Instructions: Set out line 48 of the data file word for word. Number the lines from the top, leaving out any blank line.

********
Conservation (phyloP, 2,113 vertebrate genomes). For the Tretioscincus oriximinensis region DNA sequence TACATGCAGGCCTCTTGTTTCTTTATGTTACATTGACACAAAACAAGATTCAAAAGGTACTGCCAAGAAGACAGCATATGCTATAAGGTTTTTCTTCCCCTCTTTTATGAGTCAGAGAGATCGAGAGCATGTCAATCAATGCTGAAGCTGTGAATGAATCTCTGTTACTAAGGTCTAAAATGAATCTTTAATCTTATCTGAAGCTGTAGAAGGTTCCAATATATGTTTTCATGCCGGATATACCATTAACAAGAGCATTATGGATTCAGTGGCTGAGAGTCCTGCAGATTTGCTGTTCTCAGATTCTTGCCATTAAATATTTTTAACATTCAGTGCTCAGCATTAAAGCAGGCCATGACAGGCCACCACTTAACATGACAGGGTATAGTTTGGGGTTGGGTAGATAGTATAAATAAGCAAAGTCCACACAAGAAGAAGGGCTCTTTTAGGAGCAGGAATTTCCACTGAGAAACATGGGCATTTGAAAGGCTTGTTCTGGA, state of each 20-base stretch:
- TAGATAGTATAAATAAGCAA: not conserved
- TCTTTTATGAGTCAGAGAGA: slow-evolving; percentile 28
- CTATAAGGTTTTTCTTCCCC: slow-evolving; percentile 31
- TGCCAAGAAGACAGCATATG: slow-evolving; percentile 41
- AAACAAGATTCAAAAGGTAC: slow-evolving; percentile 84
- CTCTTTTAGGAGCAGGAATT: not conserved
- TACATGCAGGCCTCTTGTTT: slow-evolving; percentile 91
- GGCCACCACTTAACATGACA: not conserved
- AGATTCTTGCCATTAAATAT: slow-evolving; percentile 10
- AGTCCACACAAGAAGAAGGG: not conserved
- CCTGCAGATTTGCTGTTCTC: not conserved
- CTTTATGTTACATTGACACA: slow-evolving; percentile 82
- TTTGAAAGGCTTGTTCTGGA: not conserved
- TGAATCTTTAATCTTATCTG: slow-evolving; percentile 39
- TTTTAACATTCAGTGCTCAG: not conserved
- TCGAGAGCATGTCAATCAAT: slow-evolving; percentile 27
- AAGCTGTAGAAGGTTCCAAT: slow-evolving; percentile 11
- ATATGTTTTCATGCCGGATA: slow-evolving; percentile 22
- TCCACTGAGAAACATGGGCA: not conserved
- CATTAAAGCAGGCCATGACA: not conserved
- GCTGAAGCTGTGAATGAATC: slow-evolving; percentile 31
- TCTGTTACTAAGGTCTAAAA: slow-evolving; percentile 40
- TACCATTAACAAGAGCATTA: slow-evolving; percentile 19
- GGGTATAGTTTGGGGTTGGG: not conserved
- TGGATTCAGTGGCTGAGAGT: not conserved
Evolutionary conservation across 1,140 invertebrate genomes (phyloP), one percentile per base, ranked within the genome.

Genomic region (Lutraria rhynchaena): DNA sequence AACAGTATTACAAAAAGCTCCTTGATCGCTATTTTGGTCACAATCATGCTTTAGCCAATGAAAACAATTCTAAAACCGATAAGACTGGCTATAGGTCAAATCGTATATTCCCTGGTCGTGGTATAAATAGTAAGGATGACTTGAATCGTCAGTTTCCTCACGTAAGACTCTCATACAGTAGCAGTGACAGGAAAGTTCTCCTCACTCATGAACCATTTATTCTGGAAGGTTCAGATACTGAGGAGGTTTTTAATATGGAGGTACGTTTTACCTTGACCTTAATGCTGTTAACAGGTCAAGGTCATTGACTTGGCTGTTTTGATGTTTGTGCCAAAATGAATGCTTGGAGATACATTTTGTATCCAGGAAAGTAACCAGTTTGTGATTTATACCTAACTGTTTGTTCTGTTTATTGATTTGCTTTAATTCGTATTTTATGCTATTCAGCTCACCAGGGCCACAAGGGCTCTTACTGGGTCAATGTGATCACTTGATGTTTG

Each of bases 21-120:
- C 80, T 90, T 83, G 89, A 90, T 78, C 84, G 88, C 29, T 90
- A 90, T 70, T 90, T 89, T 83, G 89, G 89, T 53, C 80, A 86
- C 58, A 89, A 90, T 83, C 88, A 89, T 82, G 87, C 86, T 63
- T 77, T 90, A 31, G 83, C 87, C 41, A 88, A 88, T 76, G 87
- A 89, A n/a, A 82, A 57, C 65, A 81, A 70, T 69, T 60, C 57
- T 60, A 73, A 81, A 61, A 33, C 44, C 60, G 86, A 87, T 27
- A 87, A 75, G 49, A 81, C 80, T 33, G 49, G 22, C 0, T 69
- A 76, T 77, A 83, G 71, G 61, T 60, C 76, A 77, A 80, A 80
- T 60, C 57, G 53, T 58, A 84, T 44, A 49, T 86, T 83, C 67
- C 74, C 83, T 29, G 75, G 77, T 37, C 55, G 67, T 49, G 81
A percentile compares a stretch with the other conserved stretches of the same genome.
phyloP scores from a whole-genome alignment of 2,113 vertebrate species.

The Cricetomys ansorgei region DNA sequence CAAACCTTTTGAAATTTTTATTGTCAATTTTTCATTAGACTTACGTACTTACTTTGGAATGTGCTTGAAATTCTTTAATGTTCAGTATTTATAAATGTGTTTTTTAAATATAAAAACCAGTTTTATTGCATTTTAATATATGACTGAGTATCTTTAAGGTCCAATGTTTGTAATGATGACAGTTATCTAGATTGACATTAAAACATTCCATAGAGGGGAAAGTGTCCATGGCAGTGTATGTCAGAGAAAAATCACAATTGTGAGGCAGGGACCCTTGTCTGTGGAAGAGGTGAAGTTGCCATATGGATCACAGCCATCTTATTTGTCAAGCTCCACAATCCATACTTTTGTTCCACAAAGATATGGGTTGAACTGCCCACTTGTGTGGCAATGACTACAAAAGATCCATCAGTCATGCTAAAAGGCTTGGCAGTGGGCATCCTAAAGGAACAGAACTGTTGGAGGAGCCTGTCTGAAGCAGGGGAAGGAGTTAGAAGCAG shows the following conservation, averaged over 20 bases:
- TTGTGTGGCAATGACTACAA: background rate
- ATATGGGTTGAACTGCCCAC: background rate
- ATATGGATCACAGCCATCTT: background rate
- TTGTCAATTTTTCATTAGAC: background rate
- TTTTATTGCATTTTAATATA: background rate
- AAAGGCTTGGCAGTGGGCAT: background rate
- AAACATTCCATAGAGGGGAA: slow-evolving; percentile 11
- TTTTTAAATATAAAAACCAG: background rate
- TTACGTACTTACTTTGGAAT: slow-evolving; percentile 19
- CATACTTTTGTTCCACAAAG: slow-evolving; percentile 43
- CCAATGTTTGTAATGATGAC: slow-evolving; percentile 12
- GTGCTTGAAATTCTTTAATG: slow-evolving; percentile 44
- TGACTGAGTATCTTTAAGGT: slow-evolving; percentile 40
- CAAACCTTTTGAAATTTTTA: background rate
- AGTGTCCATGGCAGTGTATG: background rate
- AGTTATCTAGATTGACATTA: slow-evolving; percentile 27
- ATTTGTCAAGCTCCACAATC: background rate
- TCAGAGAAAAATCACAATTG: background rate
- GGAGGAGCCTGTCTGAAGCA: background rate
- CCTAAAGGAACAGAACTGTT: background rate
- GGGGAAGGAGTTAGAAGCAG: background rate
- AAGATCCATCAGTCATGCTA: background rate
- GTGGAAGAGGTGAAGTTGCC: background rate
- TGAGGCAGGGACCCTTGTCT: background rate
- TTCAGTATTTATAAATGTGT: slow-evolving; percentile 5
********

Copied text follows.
- AAAGGCTTGGCAGTGGGCAT: background rate